Business Alliance Against Malaria

Committed to leveraging leadership and innovation to see the elimination of malaria within our lifetime.
Other Business Sector 4
Global NGOs 2

The Business Alliance Against Malaria (BAAM) is committed to leveraging the private sector’s leadership and innovation to see the elimination of malaria within our lifetime. BAAM serves as the only platform that unites companies across industries and continents to bring multi-sector expertise and strategic partnership to the fight against malaria. Together, the Alliance shapes global and regional policy, mobilizes stakeholders, and bolsters the work of those who share our vision of a malaria-free world.

Two decades of investments in malaria have saved 7.6 million lives and prevented 1.5 billion malaria cases. Strong political commitment and effective interventions have drastically reduced the global burden of malaria. In that time, over 20 countries from every region worldwide reached the target of zero malaria cases, proving that elimination is possible.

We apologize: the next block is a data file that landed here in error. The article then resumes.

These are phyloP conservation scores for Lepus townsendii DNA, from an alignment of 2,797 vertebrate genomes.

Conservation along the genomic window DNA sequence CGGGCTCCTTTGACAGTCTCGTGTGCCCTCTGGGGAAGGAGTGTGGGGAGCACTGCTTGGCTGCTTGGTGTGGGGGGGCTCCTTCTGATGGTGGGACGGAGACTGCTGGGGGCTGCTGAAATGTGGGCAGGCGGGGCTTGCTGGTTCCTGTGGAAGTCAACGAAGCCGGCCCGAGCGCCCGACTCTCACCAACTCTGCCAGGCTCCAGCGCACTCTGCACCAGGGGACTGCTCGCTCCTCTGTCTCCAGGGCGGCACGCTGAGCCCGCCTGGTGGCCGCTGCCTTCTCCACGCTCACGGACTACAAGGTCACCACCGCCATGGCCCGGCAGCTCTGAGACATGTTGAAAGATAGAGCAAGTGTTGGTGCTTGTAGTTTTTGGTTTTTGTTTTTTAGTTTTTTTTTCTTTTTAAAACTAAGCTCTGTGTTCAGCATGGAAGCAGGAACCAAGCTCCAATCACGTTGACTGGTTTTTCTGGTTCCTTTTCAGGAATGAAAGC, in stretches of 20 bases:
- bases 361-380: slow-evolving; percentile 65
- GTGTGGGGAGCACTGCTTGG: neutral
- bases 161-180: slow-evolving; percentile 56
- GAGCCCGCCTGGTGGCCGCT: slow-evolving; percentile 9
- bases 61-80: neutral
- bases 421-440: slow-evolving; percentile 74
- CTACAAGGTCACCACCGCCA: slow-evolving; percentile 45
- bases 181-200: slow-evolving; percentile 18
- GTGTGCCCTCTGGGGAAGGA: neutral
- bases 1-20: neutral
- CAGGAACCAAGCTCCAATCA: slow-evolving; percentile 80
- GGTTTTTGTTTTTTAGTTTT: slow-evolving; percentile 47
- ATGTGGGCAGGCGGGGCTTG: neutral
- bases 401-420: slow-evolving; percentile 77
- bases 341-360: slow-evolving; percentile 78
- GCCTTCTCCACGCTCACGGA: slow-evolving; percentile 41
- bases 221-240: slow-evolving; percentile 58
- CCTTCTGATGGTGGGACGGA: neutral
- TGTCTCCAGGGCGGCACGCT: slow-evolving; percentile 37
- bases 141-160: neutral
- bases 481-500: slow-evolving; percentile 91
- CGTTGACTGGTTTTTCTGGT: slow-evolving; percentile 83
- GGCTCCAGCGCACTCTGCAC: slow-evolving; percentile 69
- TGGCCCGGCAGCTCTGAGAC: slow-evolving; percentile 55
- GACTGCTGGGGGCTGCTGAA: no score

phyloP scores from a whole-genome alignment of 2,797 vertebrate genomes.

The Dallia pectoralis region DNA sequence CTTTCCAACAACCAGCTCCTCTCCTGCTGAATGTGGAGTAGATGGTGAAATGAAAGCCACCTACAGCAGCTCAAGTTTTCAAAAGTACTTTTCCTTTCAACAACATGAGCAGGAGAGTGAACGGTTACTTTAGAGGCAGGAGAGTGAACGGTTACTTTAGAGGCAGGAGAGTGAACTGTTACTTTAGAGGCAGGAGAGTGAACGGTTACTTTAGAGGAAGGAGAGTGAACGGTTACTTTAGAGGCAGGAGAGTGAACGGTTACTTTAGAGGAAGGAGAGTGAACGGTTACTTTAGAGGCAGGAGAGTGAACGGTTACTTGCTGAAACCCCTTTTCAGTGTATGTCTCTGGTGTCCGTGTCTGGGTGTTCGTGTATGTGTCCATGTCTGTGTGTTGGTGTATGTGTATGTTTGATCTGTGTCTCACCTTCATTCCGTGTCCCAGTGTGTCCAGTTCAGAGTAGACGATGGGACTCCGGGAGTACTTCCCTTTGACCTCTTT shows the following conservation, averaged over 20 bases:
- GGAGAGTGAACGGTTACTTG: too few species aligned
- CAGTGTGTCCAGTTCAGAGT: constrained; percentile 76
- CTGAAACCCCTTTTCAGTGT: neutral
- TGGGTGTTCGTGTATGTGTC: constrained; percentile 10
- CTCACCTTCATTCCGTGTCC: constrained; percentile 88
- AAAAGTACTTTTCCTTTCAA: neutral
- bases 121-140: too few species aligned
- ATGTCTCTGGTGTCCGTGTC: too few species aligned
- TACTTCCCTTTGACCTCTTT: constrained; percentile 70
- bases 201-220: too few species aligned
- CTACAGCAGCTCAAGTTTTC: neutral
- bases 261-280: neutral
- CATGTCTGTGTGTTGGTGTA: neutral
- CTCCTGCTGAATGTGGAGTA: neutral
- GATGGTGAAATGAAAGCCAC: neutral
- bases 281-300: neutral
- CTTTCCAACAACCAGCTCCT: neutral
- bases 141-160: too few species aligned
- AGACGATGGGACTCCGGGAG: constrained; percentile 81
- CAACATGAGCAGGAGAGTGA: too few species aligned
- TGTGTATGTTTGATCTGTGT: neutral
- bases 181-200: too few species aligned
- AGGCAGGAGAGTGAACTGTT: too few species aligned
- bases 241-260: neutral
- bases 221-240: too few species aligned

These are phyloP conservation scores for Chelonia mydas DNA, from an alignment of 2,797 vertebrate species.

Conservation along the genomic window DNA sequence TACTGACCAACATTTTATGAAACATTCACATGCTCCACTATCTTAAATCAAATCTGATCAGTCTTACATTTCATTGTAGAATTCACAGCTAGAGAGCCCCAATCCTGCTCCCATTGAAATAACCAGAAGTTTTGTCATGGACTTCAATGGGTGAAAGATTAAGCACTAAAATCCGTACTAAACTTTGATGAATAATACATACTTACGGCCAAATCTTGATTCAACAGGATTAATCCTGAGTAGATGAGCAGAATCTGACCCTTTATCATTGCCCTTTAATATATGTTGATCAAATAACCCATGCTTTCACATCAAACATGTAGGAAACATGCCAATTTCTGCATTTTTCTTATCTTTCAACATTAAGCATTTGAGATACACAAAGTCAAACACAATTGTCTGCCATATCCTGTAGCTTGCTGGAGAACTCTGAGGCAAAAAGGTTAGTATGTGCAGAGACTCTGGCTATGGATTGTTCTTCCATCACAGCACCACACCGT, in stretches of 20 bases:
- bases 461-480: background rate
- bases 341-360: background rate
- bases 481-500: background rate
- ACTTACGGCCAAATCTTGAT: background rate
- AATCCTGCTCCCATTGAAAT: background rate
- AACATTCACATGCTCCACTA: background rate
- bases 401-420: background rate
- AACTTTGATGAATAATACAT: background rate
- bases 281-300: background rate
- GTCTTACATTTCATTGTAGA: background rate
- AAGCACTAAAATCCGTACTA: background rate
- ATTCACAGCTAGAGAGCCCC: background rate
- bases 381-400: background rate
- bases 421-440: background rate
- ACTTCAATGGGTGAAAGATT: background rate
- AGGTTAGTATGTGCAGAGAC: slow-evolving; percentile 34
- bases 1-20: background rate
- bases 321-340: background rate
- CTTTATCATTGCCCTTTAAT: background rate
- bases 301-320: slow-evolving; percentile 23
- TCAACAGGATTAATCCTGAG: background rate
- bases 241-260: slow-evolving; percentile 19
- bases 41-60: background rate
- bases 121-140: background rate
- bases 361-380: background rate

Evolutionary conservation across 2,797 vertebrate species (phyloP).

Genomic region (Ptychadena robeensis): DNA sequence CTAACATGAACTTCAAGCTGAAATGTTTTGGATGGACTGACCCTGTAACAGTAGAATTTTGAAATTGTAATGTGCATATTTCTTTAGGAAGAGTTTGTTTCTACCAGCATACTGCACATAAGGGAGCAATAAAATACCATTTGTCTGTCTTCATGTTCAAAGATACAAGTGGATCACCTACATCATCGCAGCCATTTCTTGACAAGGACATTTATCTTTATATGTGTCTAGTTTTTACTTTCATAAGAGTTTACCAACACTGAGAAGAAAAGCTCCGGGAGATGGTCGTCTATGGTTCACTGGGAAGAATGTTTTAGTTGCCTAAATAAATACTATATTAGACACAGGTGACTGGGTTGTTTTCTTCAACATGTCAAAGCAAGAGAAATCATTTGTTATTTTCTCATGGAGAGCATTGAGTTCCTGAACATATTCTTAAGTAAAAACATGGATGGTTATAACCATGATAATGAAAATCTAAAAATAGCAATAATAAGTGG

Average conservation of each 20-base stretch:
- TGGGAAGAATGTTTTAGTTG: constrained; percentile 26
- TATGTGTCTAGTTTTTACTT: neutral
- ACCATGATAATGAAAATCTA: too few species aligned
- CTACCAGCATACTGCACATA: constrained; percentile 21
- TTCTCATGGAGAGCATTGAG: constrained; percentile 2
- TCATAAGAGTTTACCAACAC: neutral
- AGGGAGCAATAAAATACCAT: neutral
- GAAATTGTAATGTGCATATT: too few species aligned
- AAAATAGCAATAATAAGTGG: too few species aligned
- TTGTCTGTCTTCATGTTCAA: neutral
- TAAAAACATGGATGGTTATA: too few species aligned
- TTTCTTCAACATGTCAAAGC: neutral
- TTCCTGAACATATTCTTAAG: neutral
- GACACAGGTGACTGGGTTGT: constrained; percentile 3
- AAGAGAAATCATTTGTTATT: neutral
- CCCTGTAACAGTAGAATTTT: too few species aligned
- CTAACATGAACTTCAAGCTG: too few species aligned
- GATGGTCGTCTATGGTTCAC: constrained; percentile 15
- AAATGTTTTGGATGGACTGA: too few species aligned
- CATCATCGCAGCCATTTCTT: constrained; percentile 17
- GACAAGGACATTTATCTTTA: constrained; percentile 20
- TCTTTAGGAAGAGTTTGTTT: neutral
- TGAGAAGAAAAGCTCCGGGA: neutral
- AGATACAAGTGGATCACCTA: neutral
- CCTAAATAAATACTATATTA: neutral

Yet, the spread of COVID-19 posed a threat to the malaria response, particularly in the highest malaria burden countries where the rate of progress has slowed in recent years.

Advocates have been pushing for urgent action to get the global response to malaria back on track. As long as malaria exists, it will be a chronic engine of poverty and inequality, burdening the poorest and most vulnerable communities, and potentially resurging in times of crisis.

Conversely, meeting the 2030 malaria elimination targets would generate an estimated US $2 trillion boost to the global economy and save approximately 10 million lives. In fact, it is estimated that every US$ 1 dollar invested in ending malaria yields US $40 in economic returns.